By Jeffrey R. Smith
Employees in supervisory roles have a lot of responsibility. Not only must they manage the employees below them to make sure they’re meeting productivity targets and working well together, they have to set an example.
A manager or supervisor who doesn’t set and example for conduct and following company policy isn’t a very good one. But does this mean a manager or supervisor should face heavier discipline for misconduct than a lower-level employee?
A couple of years ago, an Alberta agricultural company was encouraging employees to learn CPR. In an information session, the company’s safety co-ordinator showed a video that depicted two women performing CPR on each other — but they were wearing lingerie. The safety co-ordinator resigned, but it turned out he received the video from the company’s chief electrician.
This prompted an investigation that revealed the chief electrician had been sending and receiving emails containing pornographic images and text to both internal and external recipients — contrary to the company’s code of conduct and computer policy, which the chief electrician had signed and agreed to follow.
Also, the employees under his supervision had been sending more inappropriate emails than any other department and he was involved in most of the email traffic. The fact he was involved in more of the emails than anyone else was a factor, but the fact more was expected of him as a supervisor played a significant role in the decision to dismiss him.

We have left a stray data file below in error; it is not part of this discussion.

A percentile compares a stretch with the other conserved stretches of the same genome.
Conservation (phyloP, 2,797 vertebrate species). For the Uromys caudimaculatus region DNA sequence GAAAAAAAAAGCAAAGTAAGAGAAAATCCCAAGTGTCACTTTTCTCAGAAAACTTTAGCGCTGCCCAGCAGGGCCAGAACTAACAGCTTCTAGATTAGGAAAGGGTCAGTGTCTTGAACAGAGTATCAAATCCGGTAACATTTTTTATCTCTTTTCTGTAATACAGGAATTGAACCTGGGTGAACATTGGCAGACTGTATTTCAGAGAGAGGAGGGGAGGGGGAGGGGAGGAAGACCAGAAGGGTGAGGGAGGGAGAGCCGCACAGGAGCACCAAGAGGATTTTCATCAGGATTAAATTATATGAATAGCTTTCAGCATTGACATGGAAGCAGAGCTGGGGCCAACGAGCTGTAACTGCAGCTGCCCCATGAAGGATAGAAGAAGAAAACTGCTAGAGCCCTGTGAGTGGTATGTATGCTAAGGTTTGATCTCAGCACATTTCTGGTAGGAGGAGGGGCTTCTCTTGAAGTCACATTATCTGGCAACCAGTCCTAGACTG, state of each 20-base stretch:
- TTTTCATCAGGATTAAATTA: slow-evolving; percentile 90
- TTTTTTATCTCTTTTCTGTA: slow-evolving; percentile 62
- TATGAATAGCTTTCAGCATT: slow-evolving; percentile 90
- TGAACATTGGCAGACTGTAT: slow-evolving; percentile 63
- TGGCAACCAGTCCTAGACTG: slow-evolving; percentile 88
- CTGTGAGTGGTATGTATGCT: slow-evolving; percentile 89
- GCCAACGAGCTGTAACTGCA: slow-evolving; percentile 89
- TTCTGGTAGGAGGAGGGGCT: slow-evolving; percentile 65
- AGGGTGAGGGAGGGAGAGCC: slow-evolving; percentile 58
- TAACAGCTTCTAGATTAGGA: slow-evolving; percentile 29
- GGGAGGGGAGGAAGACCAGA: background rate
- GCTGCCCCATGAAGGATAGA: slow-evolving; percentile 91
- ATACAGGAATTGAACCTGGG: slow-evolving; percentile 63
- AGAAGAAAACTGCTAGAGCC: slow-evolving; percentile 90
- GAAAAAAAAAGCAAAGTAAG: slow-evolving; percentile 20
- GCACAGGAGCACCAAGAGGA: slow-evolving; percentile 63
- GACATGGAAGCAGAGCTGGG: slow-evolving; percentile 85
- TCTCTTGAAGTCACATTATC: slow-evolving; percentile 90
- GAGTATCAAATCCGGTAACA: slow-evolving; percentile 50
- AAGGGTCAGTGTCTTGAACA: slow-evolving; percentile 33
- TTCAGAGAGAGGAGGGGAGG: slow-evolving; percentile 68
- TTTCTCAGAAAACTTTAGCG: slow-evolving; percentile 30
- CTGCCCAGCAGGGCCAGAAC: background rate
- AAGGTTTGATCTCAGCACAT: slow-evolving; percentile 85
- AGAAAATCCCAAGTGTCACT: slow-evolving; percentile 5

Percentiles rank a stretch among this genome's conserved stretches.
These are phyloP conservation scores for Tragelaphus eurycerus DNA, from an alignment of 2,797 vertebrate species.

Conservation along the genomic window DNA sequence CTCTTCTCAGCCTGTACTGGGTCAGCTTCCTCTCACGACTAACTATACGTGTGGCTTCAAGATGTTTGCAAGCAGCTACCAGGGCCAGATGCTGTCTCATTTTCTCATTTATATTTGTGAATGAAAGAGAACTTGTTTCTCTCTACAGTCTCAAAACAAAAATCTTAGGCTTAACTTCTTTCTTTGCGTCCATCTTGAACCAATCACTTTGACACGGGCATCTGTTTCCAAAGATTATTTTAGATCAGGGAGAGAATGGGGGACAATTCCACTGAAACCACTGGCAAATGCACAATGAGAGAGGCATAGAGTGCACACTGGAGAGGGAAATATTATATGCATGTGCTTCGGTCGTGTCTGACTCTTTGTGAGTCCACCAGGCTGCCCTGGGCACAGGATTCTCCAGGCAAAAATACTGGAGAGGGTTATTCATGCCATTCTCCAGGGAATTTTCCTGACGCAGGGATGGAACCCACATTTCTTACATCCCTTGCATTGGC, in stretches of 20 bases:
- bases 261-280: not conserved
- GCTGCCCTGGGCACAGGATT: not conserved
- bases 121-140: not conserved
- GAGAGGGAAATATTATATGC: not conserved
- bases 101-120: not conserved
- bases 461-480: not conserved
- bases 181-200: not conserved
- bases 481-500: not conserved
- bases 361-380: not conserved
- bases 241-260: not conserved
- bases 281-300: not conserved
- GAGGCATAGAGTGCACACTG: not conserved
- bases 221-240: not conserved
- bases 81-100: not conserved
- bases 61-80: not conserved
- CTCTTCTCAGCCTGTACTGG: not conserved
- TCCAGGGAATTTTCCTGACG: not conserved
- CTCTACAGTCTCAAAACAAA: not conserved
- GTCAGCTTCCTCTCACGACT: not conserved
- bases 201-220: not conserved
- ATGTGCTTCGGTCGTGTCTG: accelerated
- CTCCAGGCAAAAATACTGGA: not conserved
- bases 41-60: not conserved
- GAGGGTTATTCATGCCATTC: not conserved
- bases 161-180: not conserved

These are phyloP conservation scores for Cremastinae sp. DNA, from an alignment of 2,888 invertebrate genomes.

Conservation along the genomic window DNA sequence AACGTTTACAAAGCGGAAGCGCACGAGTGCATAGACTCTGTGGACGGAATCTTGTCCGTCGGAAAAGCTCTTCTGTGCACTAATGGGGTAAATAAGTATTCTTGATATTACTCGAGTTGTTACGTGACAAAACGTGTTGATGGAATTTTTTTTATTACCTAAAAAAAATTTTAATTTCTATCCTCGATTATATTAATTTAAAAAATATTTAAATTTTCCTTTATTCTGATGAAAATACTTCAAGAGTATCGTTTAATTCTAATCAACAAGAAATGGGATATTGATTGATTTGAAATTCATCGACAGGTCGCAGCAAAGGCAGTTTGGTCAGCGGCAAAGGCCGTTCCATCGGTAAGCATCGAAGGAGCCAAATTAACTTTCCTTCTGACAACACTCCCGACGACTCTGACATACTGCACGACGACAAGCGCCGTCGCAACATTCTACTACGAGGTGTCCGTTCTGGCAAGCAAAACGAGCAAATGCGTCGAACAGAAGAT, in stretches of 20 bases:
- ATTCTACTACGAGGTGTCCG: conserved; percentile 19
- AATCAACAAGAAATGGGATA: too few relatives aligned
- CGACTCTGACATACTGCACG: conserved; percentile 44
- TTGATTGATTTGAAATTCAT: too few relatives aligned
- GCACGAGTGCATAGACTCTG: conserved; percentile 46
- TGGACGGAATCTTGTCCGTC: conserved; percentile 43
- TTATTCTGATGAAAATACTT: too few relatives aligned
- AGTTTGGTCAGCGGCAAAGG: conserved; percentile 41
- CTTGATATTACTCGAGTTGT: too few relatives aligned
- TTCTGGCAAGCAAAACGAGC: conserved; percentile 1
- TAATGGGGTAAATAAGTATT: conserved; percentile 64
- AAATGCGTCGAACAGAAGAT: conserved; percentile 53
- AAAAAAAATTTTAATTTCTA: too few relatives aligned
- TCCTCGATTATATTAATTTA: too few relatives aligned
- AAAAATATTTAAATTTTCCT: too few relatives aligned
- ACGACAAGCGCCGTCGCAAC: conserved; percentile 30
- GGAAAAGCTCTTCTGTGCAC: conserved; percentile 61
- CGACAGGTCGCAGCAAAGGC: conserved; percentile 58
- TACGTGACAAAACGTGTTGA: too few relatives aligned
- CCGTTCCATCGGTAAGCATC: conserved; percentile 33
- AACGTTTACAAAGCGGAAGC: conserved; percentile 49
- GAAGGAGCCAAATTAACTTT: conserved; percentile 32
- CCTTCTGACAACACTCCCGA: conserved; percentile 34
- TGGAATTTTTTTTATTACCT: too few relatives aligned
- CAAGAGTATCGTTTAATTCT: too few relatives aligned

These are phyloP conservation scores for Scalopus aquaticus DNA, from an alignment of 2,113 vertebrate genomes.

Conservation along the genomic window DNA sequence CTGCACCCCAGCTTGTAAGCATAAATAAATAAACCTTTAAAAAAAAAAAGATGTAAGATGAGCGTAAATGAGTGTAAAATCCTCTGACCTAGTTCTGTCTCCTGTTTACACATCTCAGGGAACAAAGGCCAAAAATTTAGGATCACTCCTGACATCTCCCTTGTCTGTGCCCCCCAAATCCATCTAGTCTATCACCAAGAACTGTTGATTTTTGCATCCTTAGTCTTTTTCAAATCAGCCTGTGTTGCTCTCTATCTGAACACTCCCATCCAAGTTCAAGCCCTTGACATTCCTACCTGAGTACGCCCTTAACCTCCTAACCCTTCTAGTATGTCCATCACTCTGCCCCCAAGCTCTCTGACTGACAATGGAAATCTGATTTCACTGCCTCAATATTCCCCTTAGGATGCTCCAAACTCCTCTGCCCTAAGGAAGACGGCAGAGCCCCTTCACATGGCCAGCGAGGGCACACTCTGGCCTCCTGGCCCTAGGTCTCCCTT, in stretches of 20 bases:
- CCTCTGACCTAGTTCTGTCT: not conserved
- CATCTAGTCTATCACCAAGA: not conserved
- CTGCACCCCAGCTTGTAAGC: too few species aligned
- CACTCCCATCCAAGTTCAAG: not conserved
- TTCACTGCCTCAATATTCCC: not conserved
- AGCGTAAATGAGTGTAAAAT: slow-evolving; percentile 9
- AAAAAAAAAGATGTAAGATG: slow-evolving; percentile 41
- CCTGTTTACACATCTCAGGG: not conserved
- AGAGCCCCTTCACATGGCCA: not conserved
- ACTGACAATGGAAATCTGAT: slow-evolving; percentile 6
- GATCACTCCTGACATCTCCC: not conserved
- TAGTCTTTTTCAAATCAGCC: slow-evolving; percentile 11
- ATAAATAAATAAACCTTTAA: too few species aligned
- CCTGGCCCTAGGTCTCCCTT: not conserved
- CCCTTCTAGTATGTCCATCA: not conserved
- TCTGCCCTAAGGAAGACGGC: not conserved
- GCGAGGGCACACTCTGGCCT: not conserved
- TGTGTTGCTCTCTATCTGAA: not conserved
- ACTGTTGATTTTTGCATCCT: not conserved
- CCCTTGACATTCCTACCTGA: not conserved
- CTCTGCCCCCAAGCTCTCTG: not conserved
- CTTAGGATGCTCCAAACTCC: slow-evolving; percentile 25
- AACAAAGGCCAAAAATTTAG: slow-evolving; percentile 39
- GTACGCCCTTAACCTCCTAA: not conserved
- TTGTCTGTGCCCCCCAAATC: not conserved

Several employees involved were given warning letters and one was suspended, but the chief electrician was the only one fired. He contested his dismissal, arguing it wasn’t fair he was the only one let go, but a court found supervisors were held to a higher standard than regular employees when it came to workplace conduct. The employer trusted him to set an example and ensure the employees under him followed company policies, and his failure to do so was a serious breach of the employment relationship, said the court.
It’s true supervisory employees have a high standard of conduct expected of them, and if they fail to meet that standard, it can affect the employer more than misconduct from a low-level employee by hurting employee morale or damaging the employer’s reputation.
Should discipline for misconduct automatically be greater for such employees for similar misconduct? If a company has a progressive discipline policy, can it skip a step for managers because the misconduct could be considered more serious? Termination is the most serious form of discipline — the capital punishment of employment — but should the threshold for termination for supervisors and managers be less than for low-level employees for serious misconduct, due to the greater chance of harm to the employer?
Jeffrey R. Smith is the editor of Canadian Employment Law Today, a publication that looks at workplace law from a business perspective. He can be reached at email@example.com or visit www.employmentlawtoday.com for more information.